• Louis Althusser and Henri Lefebvre

    Lefebvre and Althusser: Reinterpreting Marxist Humanism and Anti-Humanism

    Since the October Revolution, Marxism has experienced almost as many crises as capitalism itself. Meltdowns of capitalism usually come as little surprise to savvy Marxist theorists but economic crises are one thing; economic crisis plus a global pandemic is something else again, beyond an everyday capitalist norm, more akin to the political-economy of wartime. Pandemic, like war, threatens not only life and limb, but also solidarity and tender acts of human togetherness.

  • Karl Marx's grave at Highgate cemetery in London, England

    Marx on technology

    The longest chapter in Capital is the fifteenth, on “Machinery and Large-Scale Industry.”

  • Henri Lefebvre, Urban Revolution (1970 edition)

    Lefebvre in the Age of COVID

    COVID has upended urban life as we once knew it. But it intensified already existing pathologies, those contaminating “normal,” pre-pandemic life. Our present urban reality is one of the de-encounter, a thinning down rather than thickening up, the dispersion and dilution of city life, its fear and loathing.

  • Closed businesses on Broadway, NYC

    Beyond Plague Urbanism

    Over the centuries, humans have survived tragedy through the incredible stoicism of not moving, of standing one’s ground, of resisting, of engaging in tremendous creativity. Perhaps we can use the time alone to think collectively, to reflect together on how we might reconstruct the public realm of our cities.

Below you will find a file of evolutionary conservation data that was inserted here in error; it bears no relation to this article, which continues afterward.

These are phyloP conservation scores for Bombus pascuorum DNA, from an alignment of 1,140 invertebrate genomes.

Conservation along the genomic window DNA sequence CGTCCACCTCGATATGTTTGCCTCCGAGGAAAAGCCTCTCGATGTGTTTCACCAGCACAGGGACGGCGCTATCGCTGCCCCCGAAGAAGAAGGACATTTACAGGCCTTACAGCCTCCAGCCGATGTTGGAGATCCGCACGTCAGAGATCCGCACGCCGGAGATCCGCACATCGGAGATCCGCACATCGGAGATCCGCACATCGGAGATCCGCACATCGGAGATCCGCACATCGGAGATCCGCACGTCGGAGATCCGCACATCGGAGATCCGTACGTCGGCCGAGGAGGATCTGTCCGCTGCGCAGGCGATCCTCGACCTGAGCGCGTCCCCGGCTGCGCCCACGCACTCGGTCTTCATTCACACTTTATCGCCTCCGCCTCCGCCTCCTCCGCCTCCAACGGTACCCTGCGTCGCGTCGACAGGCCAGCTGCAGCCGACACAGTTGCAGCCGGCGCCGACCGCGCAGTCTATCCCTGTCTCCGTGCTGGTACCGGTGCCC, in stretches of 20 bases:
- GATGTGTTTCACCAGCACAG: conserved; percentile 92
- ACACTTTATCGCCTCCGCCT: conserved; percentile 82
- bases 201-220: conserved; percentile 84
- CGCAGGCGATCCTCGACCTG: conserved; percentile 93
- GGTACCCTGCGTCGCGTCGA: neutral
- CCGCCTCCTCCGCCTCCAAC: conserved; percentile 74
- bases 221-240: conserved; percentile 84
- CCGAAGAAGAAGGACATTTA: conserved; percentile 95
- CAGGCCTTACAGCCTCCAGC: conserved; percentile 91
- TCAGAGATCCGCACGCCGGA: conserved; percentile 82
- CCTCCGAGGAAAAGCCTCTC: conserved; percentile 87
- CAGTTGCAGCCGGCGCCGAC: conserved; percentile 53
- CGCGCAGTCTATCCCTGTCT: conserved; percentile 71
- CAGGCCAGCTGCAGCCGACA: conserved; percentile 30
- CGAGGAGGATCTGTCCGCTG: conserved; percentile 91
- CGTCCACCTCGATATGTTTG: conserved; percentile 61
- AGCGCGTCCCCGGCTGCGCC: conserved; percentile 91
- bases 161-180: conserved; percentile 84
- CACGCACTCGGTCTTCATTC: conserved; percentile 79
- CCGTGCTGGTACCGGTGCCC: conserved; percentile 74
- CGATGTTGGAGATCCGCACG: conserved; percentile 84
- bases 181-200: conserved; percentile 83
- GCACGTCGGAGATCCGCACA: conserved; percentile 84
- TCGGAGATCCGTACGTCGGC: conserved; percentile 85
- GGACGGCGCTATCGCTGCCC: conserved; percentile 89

• Karl Marx's grave at Highgate cemetery in London, England

    Marx, dead and alive

    “It’s really interesting, isn’t it, how certain people would want to go to such lengths to smash Marx. Do they really think they’re going to destroy the ideas by destroying the grave? …people feel so afraid of Marx. Is there any other intellectual throughout history that is like that?”

  • British Museum (Stop W), London

    Marx in the Museum

    One of Marx’s brightest concepts, perhaps his profoundest dialectical construct in Capital, is the “fetishism of commodities.” It emphasizes something very important about the foggy world of appearances and how can forget what lies within, behind what is immediately apparent. We can read it as a parable in which Marx tries to bring to life (and light) the “secret” of the ostensibly trivial commodity, the genie that exists within the magic bottle.

  • Disposable Human Material by the Capital Drawing Group

    Notes on Marx’s “General Law of Capitalist Accumulation”

    Chapter 25 of Karl Marx’s, Capital, vol. 1 (“The General Law of Capitalist Accumulation”), not only explains the working conditions of the world’s peoples today; it also explains the conditions of our whole existence. Marx’s general law is nothing less than the lever upon which all our lives now pivot.